Right now, the gaping void vexing me is software for tracking medical expenses. I take a fairly laid-back approach to budget administration in general. I use PocketMoney on my Palm for day-to-day tracking of money flowing through my checking account. That's all. I have about six regular bills I pay each month in a batch when I get my mid-month paycheck, and it's easy enough for me to remember to do it. My bank information and my regular bills (cable, student loan, credit cards, etc) are all available online. My own personal budgeting approach doesn't demand a Quicken or Microsoft Money; I have little enough to track that I can keep it in my head, and I don't care about the detailed data like "how much did I spend on entertainment last month?" that such programs would offer.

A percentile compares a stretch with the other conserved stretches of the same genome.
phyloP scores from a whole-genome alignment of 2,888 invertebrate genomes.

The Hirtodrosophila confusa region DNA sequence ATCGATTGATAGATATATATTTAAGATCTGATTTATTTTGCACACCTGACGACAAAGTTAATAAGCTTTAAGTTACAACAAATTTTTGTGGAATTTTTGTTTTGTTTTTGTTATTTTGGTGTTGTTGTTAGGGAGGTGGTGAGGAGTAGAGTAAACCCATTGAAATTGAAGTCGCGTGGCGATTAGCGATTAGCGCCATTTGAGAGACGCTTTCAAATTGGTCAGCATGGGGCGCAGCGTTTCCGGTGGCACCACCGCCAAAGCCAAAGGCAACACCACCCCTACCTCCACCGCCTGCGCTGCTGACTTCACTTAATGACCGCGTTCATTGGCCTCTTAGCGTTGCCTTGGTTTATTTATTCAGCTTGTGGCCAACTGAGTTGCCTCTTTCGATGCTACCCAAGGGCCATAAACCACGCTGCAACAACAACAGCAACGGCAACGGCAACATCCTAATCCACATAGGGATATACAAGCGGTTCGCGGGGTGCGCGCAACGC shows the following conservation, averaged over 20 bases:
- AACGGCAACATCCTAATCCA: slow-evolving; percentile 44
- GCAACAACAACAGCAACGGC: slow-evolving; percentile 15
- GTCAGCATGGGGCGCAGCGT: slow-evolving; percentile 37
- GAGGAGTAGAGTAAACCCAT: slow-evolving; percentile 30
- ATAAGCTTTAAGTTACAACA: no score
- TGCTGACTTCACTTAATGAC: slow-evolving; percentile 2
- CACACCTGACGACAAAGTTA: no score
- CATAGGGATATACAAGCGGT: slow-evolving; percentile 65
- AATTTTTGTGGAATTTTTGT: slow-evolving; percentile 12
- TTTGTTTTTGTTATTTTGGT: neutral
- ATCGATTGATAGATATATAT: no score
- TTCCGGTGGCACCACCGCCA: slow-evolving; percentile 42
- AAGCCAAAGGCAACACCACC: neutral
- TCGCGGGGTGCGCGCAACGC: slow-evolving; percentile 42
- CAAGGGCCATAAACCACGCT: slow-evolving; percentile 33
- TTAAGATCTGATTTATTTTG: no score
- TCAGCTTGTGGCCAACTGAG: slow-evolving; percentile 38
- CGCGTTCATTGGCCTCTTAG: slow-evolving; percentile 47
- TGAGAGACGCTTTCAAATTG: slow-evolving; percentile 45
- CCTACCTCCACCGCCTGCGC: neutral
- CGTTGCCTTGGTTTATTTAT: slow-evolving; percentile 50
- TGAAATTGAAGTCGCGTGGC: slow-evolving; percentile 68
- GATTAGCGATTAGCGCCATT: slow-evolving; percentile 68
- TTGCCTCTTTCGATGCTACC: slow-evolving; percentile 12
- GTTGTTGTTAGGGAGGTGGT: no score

However. I do care about that data mining when it comes to medical bills, now that we have so many. In past years, we've incurred one or two doctor co-pays annually; now we've got a dozen every two months, along with regular prescription costs. We've also got a stack of hospital bills -- one hospital stay, I've learned, can incur at least a half-dozen separate invoices, which show up sporadically.

Our medical paperwork is still not so out of control that a really good tracking system is mandatory -- I've been processing things manually, and everything that needs to get paid is getting paid. I have a good memory for what I've already taken care of, so we're not overpaying. But this is bringing out the information-freak in me. This time, I do want to data-mine the details and have lots of fancy spreadsheets I can run reports against to find out exactly what we're spending, what our insurance company is spending, etc.

Medical bills have lots of specialized wonky wrinkles, like the pile of EOB "this is not a bill" statements they bring in their wake that require tracking and reconciling against the actual, separately mailed billing invoices. The wonkiness means regular budgeting software isn't ideal. So surely some clever programmer has coded up a nifty program tailored for medical bills, right?